Aug 6, 2020
Edited: Aug 19, 2020

DaVinci Resolve Q&A + Demo

This is the last part of Mik's DaVinci Resolve Series! Special thanks to @Mikhail von Asmuth for hosting this series, sharing his knowledge and letting us peak into his world as a colorist.

In this video, Mikhail answers participant's questions, shares some more knowledge on how to operate DaVinci Resolve, and gives beginners some online tools & advice. Colorgrading plays a key role in all things visual, so if you're in the Industry this knowledge will certainly benefit you as well.

To make sure that you've got everything down and that you don't miss a beat, Mik also created a checklist that you can use as a workflow guide when you are colorgrading. I've typed this down for you below, after the video snippets.

Much thanks to all who has participated in any of the workshops! For those who missed or have not watched the others, we also have Color Correction using DaVinci Resolve and Color Grading using DaVinci Resolve. Check out past workshops here and upcoming workshops here as well.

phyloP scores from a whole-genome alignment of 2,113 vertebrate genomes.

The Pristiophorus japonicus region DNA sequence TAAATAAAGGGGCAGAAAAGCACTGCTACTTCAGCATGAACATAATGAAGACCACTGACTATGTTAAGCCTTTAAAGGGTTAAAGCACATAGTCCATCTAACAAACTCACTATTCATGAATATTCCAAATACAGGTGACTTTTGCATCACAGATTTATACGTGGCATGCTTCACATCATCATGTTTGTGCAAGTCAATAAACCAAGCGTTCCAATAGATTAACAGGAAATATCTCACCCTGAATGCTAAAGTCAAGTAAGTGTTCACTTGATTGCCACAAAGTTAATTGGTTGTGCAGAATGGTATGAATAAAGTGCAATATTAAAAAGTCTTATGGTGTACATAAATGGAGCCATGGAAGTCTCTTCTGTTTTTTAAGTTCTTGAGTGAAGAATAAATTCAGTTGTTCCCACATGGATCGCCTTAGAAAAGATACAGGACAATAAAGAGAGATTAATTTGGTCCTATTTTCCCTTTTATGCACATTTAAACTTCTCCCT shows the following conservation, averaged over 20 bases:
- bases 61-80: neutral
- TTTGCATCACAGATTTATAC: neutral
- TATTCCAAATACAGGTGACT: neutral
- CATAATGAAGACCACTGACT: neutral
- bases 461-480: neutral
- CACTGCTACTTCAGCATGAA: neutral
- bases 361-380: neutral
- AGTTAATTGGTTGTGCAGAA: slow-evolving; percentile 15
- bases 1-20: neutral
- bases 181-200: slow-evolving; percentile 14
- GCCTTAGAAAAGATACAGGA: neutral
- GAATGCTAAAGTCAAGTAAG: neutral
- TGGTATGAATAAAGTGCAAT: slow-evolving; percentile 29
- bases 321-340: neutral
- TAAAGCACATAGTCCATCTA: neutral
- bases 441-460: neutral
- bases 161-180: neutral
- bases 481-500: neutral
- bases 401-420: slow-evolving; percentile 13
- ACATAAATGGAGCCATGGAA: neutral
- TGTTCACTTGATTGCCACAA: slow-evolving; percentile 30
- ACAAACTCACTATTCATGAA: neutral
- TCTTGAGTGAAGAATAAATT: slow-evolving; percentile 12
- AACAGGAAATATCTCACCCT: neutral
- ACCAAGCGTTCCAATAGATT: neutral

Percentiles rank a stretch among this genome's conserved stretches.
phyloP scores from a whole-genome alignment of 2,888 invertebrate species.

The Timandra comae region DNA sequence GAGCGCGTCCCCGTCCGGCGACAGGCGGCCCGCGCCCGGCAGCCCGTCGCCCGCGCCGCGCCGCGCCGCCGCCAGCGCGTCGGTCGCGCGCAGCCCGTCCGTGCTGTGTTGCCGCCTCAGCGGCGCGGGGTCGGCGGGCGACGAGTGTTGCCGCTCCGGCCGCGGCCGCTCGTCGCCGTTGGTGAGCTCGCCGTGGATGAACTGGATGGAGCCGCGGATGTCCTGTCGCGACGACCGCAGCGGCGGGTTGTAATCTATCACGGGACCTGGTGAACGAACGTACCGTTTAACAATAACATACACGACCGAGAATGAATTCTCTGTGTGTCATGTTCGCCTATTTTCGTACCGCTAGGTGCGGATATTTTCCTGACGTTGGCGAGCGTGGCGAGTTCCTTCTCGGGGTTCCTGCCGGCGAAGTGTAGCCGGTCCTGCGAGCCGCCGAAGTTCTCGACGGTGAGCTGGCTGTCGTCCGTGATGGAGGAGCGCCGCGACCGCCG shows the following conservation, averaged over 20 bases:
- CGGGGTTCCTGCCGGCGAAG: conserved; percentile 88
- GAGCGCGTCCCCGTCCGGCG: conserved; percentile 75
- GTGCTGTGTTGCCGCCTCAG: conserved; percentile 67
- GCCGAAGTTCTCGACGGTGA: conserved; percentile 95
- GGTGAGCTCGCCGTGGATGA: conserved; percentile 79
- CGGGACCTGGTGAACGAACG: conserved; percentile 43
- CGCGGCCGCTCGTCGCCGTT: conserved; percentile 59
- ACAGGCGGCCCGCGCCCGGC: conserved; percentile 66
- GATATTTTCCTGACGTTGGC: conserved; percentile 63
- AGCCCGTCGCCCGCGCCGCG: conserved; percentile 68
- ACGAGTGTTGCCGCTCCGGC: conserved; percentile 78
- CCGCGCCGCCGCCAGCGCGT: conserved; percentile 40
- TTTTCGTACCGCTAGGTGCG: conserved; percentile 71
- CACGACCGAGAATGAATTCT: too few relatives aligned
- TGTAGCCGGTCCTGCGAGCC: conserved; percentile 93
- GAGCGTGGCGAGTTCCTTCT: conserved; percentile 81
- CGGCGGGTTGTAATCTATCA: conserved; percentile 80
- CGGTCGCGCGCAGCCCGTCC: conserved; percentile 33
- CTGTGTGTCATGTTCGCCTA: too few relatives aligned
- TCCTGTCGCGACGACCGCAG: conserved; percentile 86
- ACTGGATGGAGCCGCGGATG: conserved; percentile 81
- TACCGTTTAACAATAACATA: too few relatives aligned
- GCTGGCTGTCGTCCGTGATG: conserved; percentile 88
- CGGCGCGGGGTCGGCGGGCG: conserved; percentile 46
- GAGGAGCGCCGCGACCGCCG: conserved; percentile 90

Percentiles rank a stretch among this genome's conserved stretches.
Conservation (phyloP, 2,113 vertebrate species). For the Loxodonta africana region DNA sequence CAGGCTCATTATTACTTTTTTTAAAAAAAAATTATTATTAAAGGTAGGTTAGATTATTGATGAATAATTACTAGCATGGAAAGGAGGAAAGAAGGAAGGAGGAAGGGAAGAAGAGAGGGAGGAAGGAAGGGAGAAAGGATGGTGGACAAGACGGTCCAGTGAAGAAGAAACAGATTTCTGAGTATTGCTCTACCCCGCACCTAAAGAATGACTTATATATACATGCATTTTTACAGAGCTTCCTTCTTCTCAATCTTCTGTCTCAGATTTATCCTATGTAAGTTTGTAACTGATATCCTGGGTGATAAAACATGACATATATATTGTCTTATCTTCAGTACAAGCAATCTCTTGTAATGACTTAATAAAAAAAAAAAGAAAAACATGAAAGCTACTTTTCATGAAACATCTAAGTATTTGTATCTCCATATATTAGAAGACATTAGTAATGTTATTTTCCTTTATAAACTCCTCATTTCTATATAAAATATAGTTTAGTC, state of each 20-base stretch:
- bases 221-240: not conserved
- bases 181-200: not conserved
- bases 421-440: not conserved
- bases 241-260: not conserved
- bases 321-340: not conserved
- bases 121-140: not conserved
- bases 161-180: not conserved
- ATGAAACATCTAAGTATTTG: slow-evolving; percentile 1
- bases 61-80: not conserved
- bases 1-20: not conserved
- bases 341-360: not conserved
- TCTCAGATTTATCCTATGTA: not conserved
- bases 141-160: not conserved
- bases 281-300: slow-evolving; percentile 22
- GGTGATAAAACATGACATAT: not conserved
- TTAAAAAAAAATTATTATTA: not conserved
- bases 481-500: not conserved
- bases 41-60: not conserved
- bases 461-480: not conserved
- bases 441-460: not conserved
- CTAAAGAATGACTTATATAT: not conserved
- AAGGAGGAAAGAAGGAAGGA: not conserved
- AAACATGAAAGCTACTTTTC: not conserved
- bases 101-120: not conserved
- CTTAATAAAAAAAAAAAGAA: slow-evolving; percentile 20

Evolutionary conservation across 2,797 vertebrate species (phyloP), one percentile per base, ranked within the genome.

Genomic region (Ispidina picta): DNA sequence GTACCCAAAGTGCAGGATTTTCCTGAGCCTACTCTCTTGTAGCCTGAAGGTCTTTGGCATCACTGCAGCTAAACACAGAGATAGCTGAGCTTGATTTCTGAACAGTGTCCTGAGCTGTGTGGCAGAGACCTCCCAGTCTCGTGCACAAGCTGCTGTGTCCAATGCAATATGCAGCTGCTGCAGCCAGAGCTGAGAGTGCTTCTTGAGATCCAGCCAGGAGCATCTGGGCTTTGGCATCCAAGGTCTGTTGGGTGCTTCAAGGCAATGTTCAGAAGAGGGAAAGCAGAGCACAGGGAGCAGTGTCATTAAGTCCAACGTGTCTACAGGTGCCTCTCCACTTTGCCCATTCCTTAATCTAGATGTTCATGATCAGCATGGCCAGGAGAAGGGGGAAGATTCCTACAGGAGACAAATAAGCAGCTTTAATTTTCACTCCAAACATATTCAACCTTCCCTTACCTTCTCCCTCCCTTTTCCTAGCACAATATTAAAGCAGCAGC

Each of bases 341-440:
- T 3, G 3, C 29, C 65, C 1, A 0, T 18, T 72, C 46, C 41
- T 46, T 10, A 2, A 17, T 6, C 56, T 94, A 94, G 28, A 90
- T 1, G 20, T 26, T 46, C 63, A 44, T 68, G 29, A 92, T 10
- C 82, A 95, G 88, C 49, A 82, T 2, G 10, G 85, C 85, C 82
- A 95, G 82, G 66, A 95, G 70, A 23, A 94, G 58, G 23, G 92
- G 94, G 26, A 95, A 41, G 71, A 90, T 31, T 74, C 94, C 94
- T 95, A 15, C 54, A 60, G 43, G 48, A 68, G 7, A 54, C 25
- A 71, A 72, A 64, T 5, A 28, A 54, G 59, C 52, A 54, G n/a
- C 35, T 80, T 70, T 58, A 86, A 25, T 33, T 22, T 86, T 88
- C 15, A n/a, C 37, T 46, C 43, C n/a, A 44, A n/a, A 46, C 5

Some snippets from this session:

THE CHECKLIST: How to approach your work

1. Assessing the video: to know how long it will take to grade

  • Size

  • Frame rate

  • Artifacts

  • Checking the scopes

  • Camera Profile

  • Log/Raw/Compress

2. Inspiration based on the Colorist: Be Creative

  • My preferred look

  • Movie Reference

  • Idea from anywhere, a website for example

3. Knowing what the video is for: What things to consider

  • Commercial: food, car, beauty, fashion

  • Music video

  • Documentary

  • Film

  • Experimental

  • Cinematic

4. Discussing with the clients: to smooth the grading

  • Ask what is on their vision in mind

  • If they have a reference

  • Ask the DOP what they want

  • Ask what they don’t want

  • Any issue with skin tones

5. Play with footage : to know what approach in grading

  • Grade it the way you want it

  • If you have old grading, apply it to the footage to see results

6. Doing Primaries

  • Keep it simple, use one node

  • Contrast, saturation, and curves

7. Stylizing/ Secondaries

  • Soft or hard contrast

  • desaturate of colors

  • sharpen/blur

  • grains

8. Looking at your grade

  • Compare with the reference

  • Is there no issue: hand, skin tone, clippings

9. Shot matching with other shot

  • The black level, exposure and contrast

  • Skin tone

  • Saturation

  • Color

10. Look refining

  • If it’s commercial, the product should pop out

  • Do vignette

  • Make the subject the eye of focus

11. Do some over grade look:

  • To show the clients other looks besides the safe grade

We hope you get to use this checklist and that this is helpful!


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